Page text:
In the basement of the Gates Computer Science Building at Stanford University, a screen attached to a red robotic arm lights up.
A pair of cartoon eyes blinks. “Meet Bender,” says Ajay Mandlekar, PhD student in electrical engineering.
If you walked the first floor of the Shriram Center for Bioengineering and Chemical Engineering at Stanford University in early September, you may have peered in on a lab full of students, decked out in lab coats, gloves, face masks and goggles. This would be no unusual sight in a chemistry lab, save for what the students were doing. With the utmost focus — and more than a little urgency — they were making art.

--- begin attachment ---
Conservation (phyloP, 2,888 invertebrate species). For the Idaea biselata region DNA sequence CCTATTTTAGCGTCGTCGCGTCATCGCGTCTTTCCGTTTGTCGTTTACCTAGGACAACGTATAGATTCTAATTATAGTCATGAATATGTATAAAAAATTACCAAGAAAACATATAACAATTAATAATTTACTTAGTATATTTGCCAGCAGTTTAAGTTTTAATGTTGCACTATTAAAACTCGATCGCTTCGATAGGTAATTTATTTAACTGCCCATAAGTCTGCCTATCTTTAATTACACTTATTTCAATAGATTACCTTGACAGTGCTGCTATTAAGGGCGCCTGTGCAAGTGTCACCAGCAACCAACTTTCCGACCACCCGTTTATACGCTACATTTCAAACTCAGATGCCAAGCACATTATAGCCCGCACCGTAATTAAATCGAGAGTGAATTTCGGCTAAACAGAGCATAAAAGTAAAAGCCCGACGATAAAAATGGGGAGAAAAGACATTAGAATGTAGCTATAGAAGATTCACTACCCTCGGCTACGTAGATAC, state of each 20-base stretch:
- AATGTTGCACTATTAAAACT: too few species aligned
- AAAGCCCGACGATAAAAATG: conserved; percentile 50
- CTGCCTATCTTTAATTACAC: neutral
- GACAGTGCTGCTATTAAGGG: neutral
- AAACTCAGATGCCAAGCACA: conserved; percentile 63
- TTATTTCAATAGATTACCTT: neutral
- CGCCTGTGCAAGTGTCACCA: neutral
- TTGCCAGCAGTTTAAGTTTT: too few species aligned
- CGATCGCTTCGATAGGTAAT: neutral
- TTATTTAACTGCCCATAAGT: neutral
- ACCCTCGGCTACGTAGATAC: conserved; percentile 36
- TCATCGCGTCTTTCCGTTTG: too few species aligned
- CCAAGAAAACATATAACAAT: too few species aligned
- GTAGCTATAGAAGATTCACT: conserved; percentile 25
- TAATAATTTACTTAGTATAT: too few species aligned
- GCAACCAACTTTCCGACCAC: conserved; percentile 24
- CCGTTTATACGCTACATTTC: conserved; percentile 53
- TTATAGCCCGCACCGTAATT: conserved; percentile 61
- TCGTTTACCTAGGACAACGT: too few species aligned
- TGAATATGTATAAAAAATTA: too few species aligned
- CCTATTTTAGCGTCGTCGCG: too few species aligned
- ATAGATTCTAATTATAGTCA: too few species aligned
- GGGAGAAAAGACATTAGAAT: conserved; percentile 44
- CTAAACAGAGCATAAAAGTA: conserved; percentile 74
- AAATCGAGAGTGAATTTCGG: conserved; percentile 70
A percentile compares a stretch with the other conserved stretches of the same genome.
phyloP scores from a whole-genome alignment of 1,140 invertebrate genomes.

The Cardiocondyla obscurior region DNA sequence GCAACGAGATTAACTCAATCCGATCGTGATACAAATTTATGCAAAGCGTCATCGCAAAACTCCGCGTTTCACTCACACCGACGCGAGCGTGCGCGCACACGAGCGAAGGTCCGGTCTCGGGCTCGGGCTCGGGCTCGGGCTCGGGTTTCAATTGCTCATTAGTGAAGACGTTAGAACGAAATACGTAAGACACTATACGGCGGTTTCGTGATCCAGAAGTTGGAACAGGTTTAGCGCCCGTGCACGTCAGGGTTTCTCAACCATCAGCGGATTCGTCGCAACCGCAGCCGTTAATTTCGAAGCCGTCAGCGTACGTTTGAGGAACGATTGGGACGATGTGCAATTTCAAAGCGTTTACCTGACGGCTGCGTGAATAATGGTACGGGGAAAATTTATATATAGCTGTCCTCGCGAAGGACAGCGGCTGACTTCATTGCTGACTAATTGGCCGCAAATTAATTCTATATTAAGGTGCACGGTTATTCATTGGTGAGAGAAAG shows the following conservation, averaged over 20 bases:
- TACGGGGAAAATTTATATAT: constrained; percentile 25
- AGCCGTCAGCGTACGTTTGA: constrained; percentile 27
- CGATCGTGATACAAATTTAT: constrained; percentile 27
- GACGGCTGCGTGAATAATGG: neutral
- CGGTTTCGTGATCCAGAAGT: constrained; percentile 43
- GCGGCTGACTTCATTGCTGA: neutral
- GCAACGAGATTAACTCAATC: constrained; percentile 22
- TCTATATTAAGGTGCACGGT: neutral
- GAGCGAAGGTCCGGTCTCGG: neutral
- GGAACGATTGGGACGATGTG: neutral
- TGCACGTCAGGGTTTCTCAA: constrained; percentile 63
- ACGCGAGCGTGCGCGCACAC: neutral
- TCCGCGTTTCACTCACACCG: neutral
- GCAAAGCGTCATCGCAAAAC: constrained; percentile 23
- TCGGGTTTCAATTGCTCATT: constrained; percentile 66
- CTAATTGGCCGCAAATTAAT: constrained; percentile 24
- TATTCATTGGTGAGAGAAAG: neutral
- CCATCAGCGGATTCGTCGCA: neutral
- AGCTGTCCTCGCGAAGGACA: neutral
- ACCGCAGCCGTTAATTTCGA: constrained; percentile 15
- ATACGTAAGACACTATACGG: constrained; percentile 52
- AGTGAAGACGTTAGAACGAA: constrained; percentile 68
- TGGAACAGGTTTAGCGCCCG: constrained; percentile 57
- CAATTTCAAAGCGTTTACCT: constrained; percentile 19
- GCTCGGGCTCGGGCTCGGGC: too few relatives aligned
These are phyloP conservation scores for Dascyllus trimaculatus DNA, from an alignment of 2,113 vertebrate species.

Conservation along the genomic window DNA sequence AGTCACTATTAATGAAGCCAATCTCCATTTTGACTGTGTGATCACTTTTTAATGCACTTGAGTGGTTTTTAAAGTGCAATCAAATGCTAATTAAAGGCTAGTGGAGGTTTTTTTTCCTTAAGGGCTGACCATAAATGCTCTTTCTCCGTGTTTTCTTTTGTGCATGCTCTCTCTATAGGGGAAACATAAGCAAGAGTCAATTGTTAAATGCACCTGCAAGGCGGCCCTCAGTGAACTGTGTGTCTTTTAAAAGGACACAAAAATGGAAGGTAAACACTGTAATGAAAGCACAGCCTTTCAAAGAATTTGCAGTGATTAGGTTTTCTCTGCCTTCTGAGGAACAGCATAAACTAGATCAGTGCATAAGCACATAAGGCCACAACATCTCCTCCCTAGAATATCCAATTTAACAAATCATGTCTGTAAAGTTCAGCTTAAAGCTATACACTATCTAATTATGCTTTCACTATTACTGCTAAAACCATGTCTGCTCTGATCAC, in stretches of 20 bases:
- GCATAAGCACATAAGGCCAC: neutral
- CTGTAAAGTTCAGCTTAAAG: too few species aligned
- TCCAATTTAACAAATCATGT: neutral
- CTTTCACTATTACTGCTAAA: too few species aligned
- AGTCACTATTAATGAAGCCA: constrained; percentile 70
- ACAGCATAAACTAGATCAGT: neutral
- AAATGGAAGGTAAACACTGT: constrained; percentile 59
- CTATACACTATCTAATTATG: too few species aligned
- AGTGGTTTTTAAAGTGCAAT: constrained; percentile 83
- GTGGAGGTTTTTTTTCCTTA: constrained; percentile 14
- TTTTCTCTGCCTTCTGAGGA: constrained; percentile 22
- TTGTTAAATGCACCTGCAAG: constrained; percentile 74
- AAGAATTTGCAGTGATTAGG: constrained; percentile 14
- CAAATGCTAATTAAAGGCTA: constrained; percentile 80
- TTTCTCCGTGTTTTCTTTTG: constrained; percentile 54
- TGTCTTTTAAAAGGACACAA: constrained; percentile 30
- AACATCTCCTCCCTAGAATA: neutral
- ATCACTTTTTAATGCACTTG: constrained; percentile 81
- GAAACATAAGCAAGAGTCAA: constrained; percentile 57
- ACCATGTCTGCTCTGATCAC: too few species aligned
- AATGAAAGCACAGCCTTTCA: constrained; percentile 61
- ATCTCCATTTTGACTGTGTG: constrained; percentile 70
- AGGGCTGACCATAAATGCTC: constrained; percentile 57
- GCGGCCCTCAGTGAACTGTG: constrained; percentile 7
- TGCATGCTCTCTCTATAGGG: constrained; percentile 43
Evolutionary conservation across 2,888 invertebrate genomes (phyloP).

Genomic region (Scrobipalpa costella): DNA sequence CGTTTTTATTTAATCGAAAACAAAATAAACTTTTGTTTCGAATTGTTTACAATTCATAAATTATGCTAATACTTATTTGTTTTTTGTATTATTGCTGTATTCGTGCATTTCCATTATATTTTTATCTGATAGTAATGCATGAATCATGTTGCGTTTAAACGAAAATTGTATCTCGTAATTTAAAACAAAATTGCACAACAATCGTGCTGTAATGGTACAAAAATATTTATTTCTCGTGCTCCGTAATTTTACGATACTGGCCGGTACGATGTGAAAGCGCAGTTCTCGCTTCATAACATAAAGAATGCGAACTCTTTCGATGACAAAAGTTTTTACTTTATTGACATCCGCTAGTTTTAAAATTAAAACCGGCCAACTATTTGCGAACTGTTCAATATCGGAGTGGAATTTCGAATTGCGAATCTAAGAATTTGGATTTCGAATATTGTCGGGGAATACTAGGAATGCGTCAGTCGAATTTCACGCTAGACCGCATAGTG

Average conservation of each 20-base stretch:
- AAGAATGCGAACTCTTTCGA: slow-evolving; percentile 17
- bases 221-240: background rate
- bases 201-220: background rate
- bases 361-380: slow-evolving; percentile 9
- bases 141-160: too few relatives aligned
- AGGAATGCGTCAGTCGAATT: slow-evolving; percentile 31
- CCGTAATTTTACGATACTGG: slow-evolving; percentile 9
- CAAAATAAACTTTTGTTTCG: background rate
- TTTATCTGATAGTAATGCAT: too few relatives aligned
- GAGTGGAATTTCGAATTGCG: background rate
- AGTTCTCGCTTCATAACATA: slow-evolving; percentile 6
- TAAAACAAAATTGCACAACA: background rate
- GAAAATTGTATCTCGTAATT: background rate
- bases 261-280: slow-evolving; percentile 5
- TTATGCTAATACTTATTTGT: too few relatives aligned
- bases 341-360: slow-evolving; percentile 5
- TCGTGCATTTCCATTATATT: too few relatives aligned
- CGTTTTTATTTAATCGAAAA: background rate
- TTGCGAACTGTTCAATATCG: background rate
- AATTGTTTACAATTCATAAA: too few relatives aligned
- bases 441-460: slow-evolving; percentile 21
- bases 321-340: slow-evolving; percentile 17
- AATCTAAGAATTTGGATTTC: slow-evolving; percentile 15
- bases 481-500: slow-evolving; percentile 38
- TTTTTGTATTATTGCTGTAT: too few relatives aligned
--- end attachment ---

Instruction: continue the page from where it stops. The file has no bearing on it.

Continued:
Thirteen Stanford faculty are among the leaders of six research teams that received funding from the Chan Zuckerberg Biohub.
Combined with a new Microbiome Initiative — which includes four Stanford faculty — the CZ Biohub is committing $13.7 million over three years to new collaborative research to enhance human health.
The Intercampus Research Awards were given to teams of researchers that include faculty from Stanford, UCSF and the University of California, Berkeley, with the goal of fostering scientific research collaboration across the Bay Area.